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1/19/2011
02:26 PM
George Crump
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Backup Deduplication 2.0 - Density

As we continue our requirements for the next era of backup deduplication, the next important area for improvement is in the denseness of systems. This means more raw capacity in less physical space. While getting sufficient power to the data center is a problem for some data centers, the lack of available data center floor space is becoming a problem for even more of them. Backup deduplication systems need to help address that pain by increasing density.

As we continue our requirements for the next era of backup deduplication, the next important area for improvement is in the denseness of systems. This means more raw capacity in less physical space. While getting sufficient power to the data center is a problem for some data centers, the lack of available data center floor space is becoming a problem for even more of them. Backup deduplication systems need to help address that pain by increasing density.Running out or low on data center floorspace is often more painful than running out of power. As long as you can afford more power, in many areas of the world you can keep getting it and the cost for more is incremental. Space on the other hand is harder to come by. Even if you can get and afford new land, it takes time to build a new data center and the cost to build that data center is anything but incremental. The solution is to increase the density of all the technology in a data center. In storage this means more capacity and performance in less space. Backup deduplication vendors must be prepared to participate in this discussion.

The current answer to increasing density from backup deduplication system vendors is that they provide compression and deduplication so they are already space efficient. They may also be counting on ever increasing drive sizes to improve density. While these are fair claims, they are lacking as density becomes a bigger problem. As we discussed in our article The Storage Efficiency Triangle, building a dense storage system is more than just adding deduplication and compression. It requires the tighter packaging of the hard disks themselves. The standard 12 - 20 drive slot shelf is not going to meet the density demand. There is a lot of open space in the typical storage shelf and that space needs to be used.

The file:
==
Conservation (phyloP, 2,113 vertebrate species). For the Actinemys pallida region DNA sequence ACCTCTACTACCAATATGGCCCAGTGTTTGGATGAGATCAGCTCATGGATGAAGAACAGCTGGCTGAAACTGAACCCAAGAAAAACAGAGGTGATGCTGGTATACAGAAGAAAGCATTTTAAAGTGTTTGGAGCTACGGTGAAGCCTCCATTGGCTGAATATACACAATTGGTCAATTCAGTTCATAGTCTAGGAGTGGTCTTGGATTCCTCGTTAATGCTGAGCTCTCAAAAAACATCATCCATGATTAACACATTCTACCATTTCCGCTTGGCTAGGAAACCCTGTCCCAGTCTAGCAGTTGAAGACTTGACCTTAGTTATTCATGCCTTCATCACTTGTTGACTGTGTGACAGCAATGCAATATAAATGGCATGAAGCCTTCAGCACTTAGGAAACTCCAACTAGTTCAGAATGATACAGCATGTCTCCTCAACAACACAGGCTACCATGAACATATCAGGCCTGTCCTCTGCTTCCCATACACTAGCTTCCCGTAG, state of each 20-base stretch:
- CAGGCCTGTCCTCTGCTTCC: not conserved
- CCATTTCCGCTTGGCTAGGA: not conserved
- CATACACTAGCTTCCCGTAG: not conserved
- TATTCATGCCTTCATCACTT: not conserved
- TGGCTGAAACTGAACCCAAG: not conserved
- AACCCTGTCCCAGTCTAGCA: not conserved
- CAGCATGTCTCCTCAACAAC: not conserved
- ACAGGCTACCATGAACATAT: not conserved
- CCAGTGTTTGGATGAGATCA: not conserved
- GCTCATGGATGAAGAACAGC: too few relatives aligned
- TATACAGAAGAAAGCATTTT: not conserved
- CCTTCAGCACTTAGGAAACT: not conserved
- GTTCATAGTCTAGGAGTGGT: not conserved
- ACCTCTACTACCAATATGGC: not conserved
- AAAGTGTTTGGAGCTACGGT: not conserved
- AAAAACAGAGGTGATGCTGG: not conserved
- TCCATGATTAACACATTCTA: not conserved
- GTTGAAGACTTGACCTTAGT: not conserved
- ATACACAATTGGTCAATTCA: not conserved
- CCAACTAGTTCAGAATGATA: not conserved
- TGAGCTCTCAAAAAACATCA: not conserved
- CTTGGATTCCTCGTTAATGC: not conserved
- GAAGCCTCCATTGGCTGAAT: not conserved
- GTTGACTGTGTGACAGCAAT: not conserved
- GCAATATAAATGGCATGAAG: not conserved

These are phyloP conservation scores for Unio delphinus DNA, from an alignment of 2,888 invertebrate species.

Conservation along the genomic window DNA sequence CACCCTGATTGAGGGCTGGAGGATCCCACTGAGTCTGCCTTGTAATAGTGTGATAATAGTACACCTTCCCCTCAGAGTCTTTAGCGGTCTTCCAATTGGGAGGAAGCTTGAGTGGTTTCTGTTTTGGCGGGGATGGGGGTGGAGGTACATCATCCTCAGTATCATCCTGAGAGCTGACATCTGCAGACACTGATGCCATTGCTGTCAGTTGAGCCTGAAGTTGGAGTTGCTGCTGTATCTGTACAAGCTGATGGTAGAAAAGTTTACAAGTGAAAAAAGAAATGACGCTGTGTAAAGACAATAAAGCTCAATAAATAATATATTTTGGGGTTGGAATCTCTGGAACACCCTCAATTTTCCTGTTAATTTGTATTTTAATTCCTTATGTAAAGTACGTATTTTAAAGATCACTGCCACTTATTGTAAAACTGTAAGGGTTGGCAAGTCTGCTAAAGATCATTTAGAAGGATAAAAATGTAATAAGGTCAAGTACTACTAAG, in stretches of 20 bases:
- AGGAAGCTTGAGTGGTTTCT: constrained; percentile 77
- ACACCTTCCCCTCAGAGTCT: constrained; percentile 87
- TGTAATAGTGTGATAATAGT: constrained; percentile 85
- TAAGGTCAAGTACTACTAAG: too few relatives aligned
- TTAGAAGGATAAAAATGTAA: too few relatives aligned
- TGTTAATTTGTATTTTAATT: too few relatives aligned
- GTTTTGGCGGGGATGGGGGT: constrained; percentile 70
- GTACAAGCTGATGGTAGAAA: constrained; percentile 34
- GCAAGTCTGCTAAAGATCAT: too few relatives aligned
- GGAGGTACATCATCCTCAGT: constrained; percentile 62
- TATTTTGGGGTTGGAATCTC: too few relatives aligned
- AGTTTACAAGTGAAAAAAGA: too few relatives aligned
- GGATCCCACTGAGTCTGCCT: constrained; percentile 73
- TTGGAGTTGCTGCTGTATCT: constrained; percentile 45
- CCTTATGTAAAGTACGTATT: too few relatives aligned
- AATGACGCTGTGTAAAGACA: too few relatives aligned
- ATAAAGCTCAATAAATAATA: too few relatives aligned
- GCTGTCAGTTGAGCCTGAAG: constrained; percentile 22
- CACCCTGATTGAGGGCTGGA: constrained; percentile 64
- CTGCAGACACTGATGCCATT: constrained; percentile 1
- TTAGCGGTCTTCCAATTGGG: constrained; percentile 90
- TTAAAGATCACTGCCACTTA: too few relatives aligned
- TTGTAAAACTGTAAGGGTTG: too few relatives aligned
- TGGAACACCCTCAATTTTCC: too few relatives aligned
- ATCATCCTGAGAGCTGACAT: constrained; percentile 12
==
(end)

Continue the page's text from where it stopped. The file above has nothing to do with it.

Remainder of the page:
Of course greater drive density is going to mean a build up in heat as well as vibration, both of which can be deadly to drives. Heat dispensation has to be handled by more than just bigger, faster spinning fans, which would just consume more power and increase noise levels. You don't want to loose power efficiency to gain space efficiency. Vendors will have to spend more engineering time working on proper airflow designs so that power efficient fans can be used. The way that drives are mounted in the storage system can help this. Also the drive mounting techniques can lower vibration issues as well. This means potentially not using off the shelf hardware but instead vendors are designing their own hardware that meets these goals.

Density could also be increased by using 2.5" form factor hard drives instead of the 3.5" form factor drives that are commonplace in backup deduplication. While you do give up some capacity per drive and the cost per GB increases slightly, 2.5" drives give you much better density and in most cases much better power efficiency. This also may give you something that we will discuss in detail in an upcoming entry; better rebuild times. Rebuild times on backup deduplication devices tend to be long and in some cases can dramatically impact performance. By using more drives at a smaller capacity, backup deduplication systems built on 2.5" drives should deliver more effective rebuild times and be less susceptible to a major performance loss during the rebuild process.

Data center floor space is at a premium and deduplication systems have to help address this challenge by moving beyond the denseness through technology that deduplication and compression provide. The hardware now needs to be looked at so that further improvements in GB per tile can be made.

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George Crump is lead analyst of Storage Switzerland, an IT analyst firm focused on the storage and virtualization segments. Find Storage Switzerland's disclosure statement here.

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